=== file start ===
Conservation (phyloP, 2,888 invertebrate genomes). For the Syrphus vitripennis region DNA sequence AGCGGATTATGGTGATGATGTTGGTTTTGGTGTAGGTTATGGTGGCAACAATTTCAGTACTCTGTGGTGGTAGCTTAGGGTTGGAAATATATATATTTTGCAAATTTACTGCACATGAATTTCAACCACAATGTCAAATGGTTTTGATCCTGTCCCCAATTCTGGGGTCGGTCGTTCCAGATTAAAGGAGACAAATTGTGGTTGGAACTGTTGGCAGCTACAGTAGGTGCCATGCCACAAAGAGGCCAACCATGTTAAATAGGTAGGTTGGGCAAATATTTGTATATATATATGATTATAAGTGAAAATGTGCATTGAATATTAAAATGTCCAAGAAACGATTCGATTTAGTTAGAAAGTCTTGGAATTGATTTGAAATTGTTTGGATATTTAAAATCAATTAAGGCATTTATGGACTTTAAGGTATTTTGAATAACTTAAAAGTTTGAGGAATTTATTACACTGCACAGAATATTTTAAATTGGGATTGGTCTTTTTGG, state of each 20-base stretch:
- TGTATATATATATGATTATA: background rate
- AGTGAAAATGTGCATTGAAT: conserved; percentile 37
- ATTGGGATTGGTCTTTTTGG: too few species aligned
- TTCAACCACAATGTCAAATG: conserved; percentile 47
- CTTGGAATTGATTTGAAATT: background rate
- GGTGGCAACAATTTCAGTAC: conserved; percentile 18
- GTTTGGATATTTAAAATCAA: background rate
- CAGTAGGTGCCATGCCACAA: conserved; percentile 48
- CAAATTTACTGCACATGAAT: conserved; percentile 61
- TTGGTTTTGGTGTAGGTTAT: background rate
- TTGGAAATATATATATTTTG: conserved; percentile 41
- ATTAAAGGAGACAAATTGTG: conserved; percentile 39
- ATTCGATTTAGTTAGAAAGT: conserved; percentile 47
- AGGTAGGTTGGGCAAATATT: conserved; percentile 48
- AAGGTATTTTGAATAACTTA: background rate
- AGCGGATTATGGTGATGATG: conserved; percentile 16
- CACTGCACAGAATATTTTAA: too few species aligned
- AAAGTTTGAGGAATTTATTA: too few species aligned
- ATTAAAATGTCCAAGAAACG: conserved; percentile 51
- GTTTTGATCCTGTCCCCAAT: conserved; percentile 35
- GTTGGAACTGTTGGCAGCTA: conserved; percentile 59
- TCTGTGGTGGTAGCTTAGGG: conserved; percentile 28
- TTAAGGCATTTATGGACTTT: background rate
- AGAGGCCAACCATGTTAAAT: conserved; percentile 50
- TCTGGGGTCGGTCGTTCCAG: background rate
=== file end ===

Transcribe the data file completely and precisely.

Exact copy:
Conservation (phyloP, 2,888 invertebrate genomes). For the Syrphus vitripennis region DNA sequence AGCGGATTATGGTGATGATGTTGGTTTTGGTGTAGGTTATGGTGGCAACAATTTCAGTACTCTGTGGTGGTAGCTTAGGGTTGGAAATATATATATTTTGCAAATTTACTGCACATGAATTTCAACCACAATGTCAAATGGTTTTGATCCTGTCCCCAATTCTGGGGTCGGTCGTTCCAGATTAAAGGAGACAAATTGTGGTTGGAACTGTTGGCAGCTACAGTAGGTGCCATGCCACAAAGAGGCCAACCATGTTAAATAGGTAGGTTGGGCAAATATTTGTATATATATATGATTATAAGTGAAAATGTGCATTGAATATTAAAATGTCCAAGAAACGATTCGATTTAGTTAGAAAGTCTTGGAATTGATTTGAAATTGTTTGGATATTTAAAATCAATTAAGGCATTTATGGACTTTAAGGTATTTTGAATAACTTAAAAGTTTGAGGAATTTATTACACTGCACAGAATATTTTAAATTGGGATTGGTCTTTTTGG, state of each 20-base stretch:
- TGTATATATATATGATTATA: background rate
- AGTGAAAATGTGCATTGAAT: conserved; percentile 37
- ATTGGGATTGGTCTTTTTGG: too few species aligned
- TTCAACCACAATGTCAAATG: conserved; percentile 47
- CTTGGAATTGATTTGAAATT: background rate
- GGTGGCAACAATTTCAGTAC: conserved; percentile 18
- GTTTGGATATTTAAAATCAA: background rate
- CAGTAGGTGCCATGCCACAA: conserved; percentile 48
- CAAATTTACTGCACATGAAT: conserved; percentile 61
- TTGGTTTTGGTGTAGGTTAT: background rate
- TTGGAAATATATATATTTTG: conserved; percentile 41
- ATTAAAGGAGACAAATTGTG: conserved; percentile 39
- ATTCGATTTAGTTAGAAAGT: conserved; percentile 47
- AGGTAGGTTGGGCAAATATT: conserved; percentile 48
- AAGGTATTTTGAATAACTTA: background rate
- AGCGGATTATGGTGATGATG: conserved; percentile 16
- CACTGCACAGAATATTTTAA: too few species aligned
- AAAGTTTGAGGAATTTATTA: too few species aligned
- ATTAAAATGTCCAAGAAACG: conserved; percentile 51
- GTTTTGATCCTGTCCCCAAT: conserved; percentile 35
- GTTGGAACTGTTGGCAGCTA: conserved; percentile 59
- TCTGTGGTGGTAGCTTAGGG: conserved; percentile 28
- TTAAGGCATTTATGGACTTT: background rate
- AGAGGCCAACCATGTTAAAT: conserved; percentile 50
- TCTGGGGTCGGTCGTTCCAG: background rate